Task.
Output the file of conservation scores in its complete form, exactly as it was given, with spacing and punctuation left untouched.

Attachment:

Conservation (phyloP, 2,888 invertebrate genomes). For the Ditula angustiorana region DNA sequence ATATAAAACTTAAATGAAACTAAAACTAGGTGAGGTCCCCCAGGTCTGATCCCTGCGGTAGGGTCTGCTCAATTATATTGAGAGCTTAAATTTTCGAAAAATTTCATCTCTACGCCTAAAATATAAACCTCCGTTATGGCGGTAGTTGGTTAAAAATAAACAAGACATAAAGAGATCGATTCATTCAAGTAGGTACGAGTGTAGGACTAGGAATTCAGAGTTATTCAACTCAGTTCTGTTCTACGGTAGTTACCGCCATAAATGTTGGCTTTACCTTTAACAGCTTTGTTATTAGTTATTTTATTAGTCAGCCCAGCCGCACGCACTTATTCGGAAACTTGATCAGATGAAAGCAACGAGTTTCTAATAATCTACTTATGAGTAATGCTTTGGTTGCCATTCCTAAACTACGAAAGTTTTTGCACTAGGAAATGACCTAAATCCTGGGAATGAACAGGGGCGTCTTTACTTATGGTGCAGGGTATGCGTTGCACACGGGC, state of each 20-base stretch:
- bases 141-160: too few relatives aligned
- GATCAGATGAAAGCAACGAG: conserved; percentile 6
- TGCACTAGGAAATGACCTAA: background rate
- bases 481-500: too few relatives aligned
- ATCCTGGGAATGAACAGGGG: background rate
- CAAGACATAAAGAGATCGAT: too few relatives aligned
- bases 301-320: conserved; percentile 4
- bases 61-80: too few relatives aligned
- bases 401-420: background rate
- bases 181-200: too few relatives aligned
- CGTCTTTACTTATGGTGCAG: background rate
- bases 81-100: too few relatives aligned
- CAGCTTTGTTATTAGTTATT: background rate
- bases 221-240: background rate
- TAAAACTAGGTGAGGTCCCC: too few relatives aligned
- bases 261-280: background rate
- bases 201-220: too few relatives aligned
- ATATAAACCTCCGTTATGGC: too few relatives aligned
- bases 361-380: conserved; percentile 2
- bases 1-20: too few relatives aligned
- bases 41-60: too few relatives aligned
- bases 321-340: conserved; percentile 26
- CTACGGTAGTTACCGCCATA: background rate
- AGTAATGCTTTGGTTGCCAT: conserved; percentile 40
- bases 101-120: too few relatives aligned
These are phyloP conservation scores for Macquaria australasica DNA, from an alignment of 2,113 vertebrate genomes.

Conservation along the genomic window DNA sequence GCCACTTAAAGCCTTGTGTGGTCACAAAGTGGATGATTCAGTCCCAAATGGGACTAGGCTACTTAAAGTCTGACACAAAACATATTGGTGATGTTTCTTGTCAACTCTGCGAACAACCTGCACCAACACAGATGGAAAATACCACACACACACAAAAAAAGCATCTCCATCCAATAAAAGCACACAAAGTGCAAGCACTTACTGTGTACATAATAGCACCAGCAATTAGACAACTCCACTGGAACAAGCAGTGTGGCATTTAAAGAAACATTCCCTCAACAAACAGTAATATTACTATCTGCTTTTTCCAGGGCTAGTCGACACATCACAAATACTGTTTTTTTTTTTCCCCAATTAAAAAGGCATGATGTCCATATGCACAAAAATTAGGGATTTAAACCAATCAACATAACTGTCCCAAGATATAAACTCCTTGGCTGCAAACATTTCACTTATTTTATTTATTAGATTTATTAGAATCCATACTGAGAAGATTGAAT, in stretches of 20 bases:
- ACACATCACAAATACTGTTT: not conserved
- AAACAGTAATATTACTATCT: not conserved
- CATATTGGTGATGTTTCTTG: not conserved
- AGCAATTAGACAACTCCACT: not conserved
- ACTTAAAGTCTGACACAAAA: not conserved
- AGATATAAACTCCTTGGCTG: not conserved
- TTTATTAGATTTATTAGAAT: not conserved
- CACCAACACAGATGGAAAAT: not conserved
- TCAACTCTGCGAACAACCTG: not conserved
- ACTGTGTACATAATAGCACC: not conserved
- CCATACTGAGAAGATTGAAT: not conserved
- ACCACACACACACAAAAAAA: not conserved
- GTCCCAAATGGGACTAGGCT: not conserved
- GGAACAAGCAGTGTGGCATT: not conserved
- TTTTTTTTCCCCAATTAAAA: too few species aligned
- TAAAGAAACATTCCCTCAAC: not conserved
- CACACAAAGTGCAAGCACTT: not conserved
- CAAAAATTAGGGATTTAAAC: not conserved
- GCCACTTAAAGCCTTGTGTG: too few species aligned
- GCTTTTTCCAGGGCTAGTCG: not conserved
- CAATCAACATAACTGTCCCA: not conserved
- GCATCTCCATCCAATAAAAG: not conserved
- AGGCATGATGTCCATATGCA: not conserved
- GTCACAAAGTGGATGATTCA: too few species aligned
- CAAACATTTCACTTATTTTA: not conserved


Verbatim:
Conservation (phyloP, 2,888 invertebrate genomes). For the Ditula angustiorana region DNA sequence ATATAAAACTTAAATGAAACTAAAACTAGGTGAGGTCCCCCAGGTCTGATCCCTGCGGTAGGGTCTGCTCAATTATATTGAGAGCTTAAATTTTCGAAAAATTTCATCTCTACGCCTAAAATATAAACCTCCGTTATGGCGGTAGTTGGTTAAAAATAAACAAGACATAAAGAGATCGATTCATTCAAGTAGGTACGAGTGTAGGACTAGGAATTCAGAGTTATTCAACTCAGTTCTGTTCTACGGTAGTTACCGCCATAAATGTTGGCTTTACCTTTAACAGCTTTGTTATTAGTTATTTTATTAGTCAGCCCAGCCGCACGCACTTATTCGGAAACTTGATCAGATGAAAGCAACGAGTTTCTAATAATCTACTTATGAGTAATGCTTTGGTTGCCATTCCTAAACTACGAAAGTTTTTGCACTAGGAAATGACCTAAATCCTGGGAATGAACAGGGGCGTCTTTACTTATGGTGCAGGGTATGCGTTGCACACGGGC, state of each 20-base stretch:
- bases 141-160: too few relatives aligned
- GATCAGATGAAAGCAACGAG: conserved; percentile 6
- TGCACTAGGAAATGACCTAA: background rate
- bases 481-500: too few relatives aligned
- ATCCTGGGAATGAACAGGGG: background rate
- CAAGACATAAAGAGATCGAT: too few relatives aligned
- bases 301-320: conserved; percentile 4
- bases 61-80: too few relatives aligned
- bases 401-420: background rate
- bases 181-200: too few relatives aligned
- CGTCTTTACTTATGGTGCAG: background rate
- bases 81-100: too few relatives aligned
- CAGCTTTGTTATTAGTTATT: background rate
- bases 221-240: background rate
- TAAAACTAGGTGAGGTCCCC: too few relatives aligned
- bases 261-280: background rate
- bases 201-220: too few relatives aligned
- ATATAAACCTCCGTTATGGC: too few relatives aligned
- bases 361-380: conserved; percentile 2
- bases 1-20: too few relatives aligned
- bases 41-60: too few relatives aligned
- bases 321-340: conserved; percentile 26
- CTACGGTAGTTACCGCCATA: background rate
- AGTAATGCTTTGGTTGCCAT: conserved; percentile 40
- bases 101-120: too few relatives aligned
These are phyloP conservation scores for Macquaria australasica DNA, from an alignment of 2,113 vertebrate genomes.

Conservation along the genomic window DNA sequence GCCACTTAAAGCCTTGTGTGGTCACAAAGTGGATGATTCAGTCCCAAATGGGACTAGGCTACTTAAAGTCTGACACAAAACATATTGGTGATGTTTCTTGTCAACTCTGCGAACAACCTGCACCAACACAGATGGAAAATACCACACACACACAAAAAAAGCATCTCCATCCAATAAAAGCACACAAAGTGCAAGCACTTACTGTGTACATAATAGCACCAGCAATTAGACAACTCCACTGGAACAAGCAGTGTGGCATTTAAAGAAACATTCCCTCAACAAACAGTAATATTACTATCTGCTTTTTCCAGGGCTAGTCGACACATCACAAATACTGTTTTTTTTTTTCCCCAATTAAAAAGGCATGATGTCCATATGCACAAAAATTAGGGATTTAAACCAATCAACATAACTGTCCCAAGATATAAACTCCTTGGCTGCAAACATTTCACTTATTTTATTTATTAGATTTATTAGAATCCATACTGAGAAGATTGAAT, in stretches of 20 bases:
- ACACATCACAAATACTGTTT: not conserved
- AAACAGTAATATTACTATCT: not conserved
- CATATTGGTGATGTTTCTTG: not conserved
- AGCAATTAGACAACTCCACT: not conserved
- ACTTAAAGTCTGACACAAAA: not conserved
- AGATATAAACTCCTTGGCTG: not conserved
- TTTATTAGATTTATTAGAAT: not conserved
- CACCAACACAGATGGAAAAT: not conserved
- TCAACTCTGCGAACAACCTG: not conserved
- ACTGTGTACATAATAGCACC: not conserved
- CCATACTGAGAAGATTGAAT: not conserved
- ACCACACACACACAAAAAAA: not conserved
- GTCCCAAATGGGACTAGGCT: not conserved
- GGAACAAGCAGTGTGGCATT: not conserved
- TTTTTTTTCCCCAATTAAAA: too few species aligned
- TAAAGAAACATTCCCTCAAC: not conserved
- CACACAAAGTGCAAGCACTT: not conserved
- CAAAAATTAGGGATTTAAAC: not conserved
- GCCACTTAAAGCCTTGTGTG: too few species aligned
- GCTTTTTCCAGGGCTAGTCG: not conserved
- CAATCAACATAACTGTCCCA: not conserved
- GCATCTCCATCCAATAAAAG: not conserved
- AGGCATGATGTCCATATGCA: not conserved
- GTCACAAAGTGGATGATTCA: too few species aligned
- CAAACATTTCACTTATTTTA: not conserved